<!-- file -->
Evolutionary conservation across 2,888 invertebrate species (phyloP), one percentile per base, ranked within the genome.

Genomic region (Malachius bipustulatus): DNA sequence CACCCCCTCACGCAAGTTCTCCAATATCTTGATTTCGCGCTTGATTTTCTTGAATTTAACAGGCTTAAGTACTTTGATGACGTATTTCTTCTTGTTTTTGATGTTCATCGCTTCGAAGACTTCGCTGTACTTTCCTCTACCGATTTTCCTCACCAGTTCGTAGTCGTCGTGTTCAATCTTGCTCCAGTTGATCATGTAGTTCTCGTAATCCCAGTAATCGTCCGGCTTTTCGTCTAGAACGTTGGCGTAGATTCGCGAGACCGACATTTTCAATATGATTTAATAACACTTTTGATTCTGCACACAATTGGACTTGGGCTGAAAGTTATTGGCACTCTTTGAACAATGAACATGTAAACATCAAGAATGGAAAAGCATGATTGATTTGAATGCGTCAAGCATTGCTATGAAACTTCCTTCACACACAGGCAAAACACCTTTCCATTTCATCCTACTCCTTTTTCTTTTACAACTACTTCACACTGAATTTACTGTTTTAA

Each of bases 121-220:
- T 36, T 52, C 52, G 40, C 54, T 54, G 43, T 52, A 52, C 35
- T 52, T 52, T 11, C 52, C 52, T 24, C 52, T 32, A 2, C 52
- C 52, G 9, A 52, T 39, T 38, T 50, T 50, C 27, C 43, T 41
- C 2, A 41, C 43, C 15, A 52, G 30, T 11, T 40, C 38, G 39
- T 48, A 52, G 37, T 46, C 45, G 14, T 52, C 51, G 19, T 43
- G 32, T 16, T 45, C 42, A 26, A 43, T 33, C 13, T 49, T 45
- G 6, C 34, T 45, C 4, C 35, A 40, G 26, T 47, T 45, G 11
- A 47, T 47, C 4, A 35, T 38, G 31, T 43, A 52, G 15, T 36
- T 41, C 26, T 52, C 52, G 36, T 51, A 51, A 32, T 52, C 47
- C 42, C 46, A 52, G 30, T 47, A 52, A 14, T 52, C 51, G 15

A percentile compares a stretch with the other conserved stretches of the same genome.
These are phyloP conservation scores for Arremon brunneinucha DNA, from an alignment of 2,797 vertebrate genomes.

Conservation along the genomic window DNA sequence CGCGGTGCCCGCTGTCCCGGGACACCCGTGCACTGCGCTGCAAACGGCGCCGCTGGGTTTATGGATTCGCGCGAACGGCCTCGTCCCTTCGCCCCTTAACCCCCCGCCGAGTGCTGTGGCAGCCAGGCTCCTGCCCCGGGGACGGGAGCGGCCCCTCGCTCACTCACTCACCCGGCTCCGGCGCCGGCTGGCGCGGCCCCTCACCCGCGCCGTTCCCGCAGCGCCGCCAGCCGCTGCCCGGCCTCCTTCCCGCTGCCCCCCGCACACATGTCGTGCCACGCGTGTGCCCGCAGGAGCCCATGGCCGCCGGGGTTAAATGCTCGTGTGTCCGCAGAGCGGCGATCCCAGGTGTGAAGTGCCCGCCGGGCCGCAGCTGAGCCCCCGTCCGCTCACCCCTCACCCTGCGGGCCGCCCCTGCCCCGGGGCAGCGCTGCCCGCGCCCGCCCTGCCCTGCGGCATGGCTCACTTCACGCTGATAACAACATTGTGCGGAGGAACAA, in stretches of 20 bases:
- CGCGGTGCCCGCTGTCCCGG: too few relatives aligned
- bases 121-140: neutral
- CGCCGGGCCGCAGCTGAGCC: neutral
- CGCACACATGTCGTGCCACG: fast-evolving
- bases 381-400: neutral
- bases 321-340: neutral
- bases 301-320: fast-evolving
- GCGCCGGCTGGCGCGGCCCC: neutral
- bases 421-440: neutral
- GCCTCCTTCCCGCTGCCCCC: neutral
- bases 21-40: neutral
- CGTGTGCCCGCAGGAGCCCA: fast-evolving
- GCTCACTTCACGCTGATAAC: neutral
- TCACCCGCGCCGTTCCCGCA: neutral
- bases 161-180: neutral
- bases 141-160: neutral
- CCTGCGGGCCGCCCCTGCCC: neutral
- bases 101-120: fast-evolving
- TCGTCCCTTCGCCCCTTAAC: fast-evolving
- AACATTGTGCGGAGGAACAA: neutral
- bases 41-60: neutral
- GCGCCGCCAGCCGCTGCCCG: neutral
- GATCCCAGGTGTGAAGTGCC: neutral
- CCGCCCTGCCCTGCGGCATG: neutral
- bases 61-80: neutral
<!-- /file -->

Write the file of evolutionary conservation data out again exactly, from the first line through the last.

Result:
Evolutionary conservation across 2,888 invertebrate species (phyloP), one percentile per base, ranked within the genome.

Genomic region (Malachius bipustulatus): DNA sequence CACCCCCTCACGCAAGTTCTCCAATATCTTGATTTCGCGCTTGATTTTCTTGAATTTAACAGGCTTAAGTACTTTGATGACGTATTTCTTCTTGTTTTTGATGTTCATCGCTTCGAAGACTTCGCTGTACTTTCCTCTACCGATTTTCCTCACCAGTTCGTAGTCGTCGTGTTCAATCTTGCTCCAGTTGATCATGTAGTTCTCGTAATCCCAGTAATCGTCCGGCTTTTCGTCTAGAACGTTGGCGTAGATTCGCGAGACCGACATTTTCAATATGATTTAATAACACTTTTGATTCTGCACACAATTGGACTTGGGCTGAAAGTTATTGGCACTCTTTGAACAATGAACATGTAAACATCAAGAATGGAAAAGCATGATTGATTTGAATGCGTCAAGCATTGCTATGAAACTTCCTTCACACACAGGCAAAACACCTTTCCATTTCATCCTACTCCTTTTTCTTTTACAACTACTTCACACTGAATTTACTGTTTTAA

Each of bases 121-220:
- T 36, T 52, C 52, G 40, C 54, T 54, G 43, T 52, A 52, C 35
- T 52, T 52, T 11, C 52, C 52, T 24, C 52, T 32, A 2, C 52
- C 52, G 9, A 52, T 39, T 38, T 50, T 50, C 27, C 43, T 41
- C 2, A 41, C 43, C 15, A 52, G 30, T 11, T 40, C 38, G 39
- T 48, A 52, G 37, T 46, C 45, G 14, T 52, C 51, G 19, T 43
- G 32, T 16, T 45, C 42, A 26, A 43, T 33, C 13, T 49, T 45
- G 6, C 34, T 45, C 4, C 35, A 40, G 26, T 47, T 45, G 11
- A 47, T 47, C 4, A 35, T 38, G 31, T 43, A 52, G 15, T 36
- T 41, C 26, T 52, C 52, G 36, T 51, A 51, A 32, T 52, C 47
- C 42, C 46, A 52, G 30, T 47, A 52, A 14, T 52, C 51, G 15

A percentile compares a stretch with the other conserved stretches of the same genome.
These are phyloP conservation scores for Arremon brunneinucha DNA, from an alignment of 2,797 vertebrate genomes.

Conservation along the genomic window DNA sequence CGCGGTGCCCGCTGTCCCGGGACACCCGTGCACTGCGCTGCAAACGGCGCCGCTGGGTTTATGGATTCGCGCGAACGGCCTCGTCCCTTCGCCCCTTAACCCCCCGCCGAGTGCTGTGGCAGCCAGGCTCCTGCCCCGGGGACGGGAGCGGCCCCTCGCTCACTCACTCACCCGGCTCCGGCGCCGGCTGGCGCGGCCCCTCACCCGCGCCGTTCCCGCAGCGCCGCCAGCCGCTGCCCGGCCTCCTTCCCGCTGCCCCCCGCACACATGTCGTGCCACGCGTGTGCCCGCAGGAGCCCATGGCCGCCGGGGTTAAATGCTCGTGTGTCCGCAGAGCGGCGATCCCAGGTGTGAAGTGCCCGCCGGGCCGCAGCTGAGCCCCCGTCCGCTCACCCCTCACCCTGCGGGCCGCCCCTGCCCCGGGGCAGCGCTGCCCGCGCCCGCCCTGCCCTGCGGCATGGCTCACTTCACGCTGATAACAACATTGTGCGGAGGAACAA, in stretches of 20 bases:
- CGCGGTGCCCGCTGTCCCGG: too few relatives aligned
- bases 121-140: neutral
- CGCCGGGCCGCAGCTGAGCC: neutral
- CGCACACATGTCGTGCCACG: fast-evolving
- bases 381-400: neutral
- bases 321-340: neutral
- bases 301-320: fast-evolving
- GCGCCGGCTGGCGCGGCCCC: neutral
- bases 421-440: neutral
- GCCTCCTTCCCGCTGCCCCC: neutral
- bases 21-40: neutral
- CGTGTGCCCGCAGGAGCCCA: fast-evolving
- GCTCACTTCACGCTGATAAC: neutral
- TCACCCGCGCCGTTCCCGCA: neutral
- bases 161-180: neutral
- bases 141-160: neutral
- CCTGCGGGCCGCCCCTGCCC: neutral
- bases 101-120: fast-evolving
- TCGTCCCTTCGCCCCTTAAC: fast-evolving
- AACATTGTGCGGAGGAACAA: neutral
- bases 41-60: neutral
- GCGCCGCCAGCCGCTGCCCG: neutral
- GATCCCAGGTGTGAAGTGCC: neutral
- CCGCCCTGCCCTGCGGCATG: neutral
- bases 61-80: neutral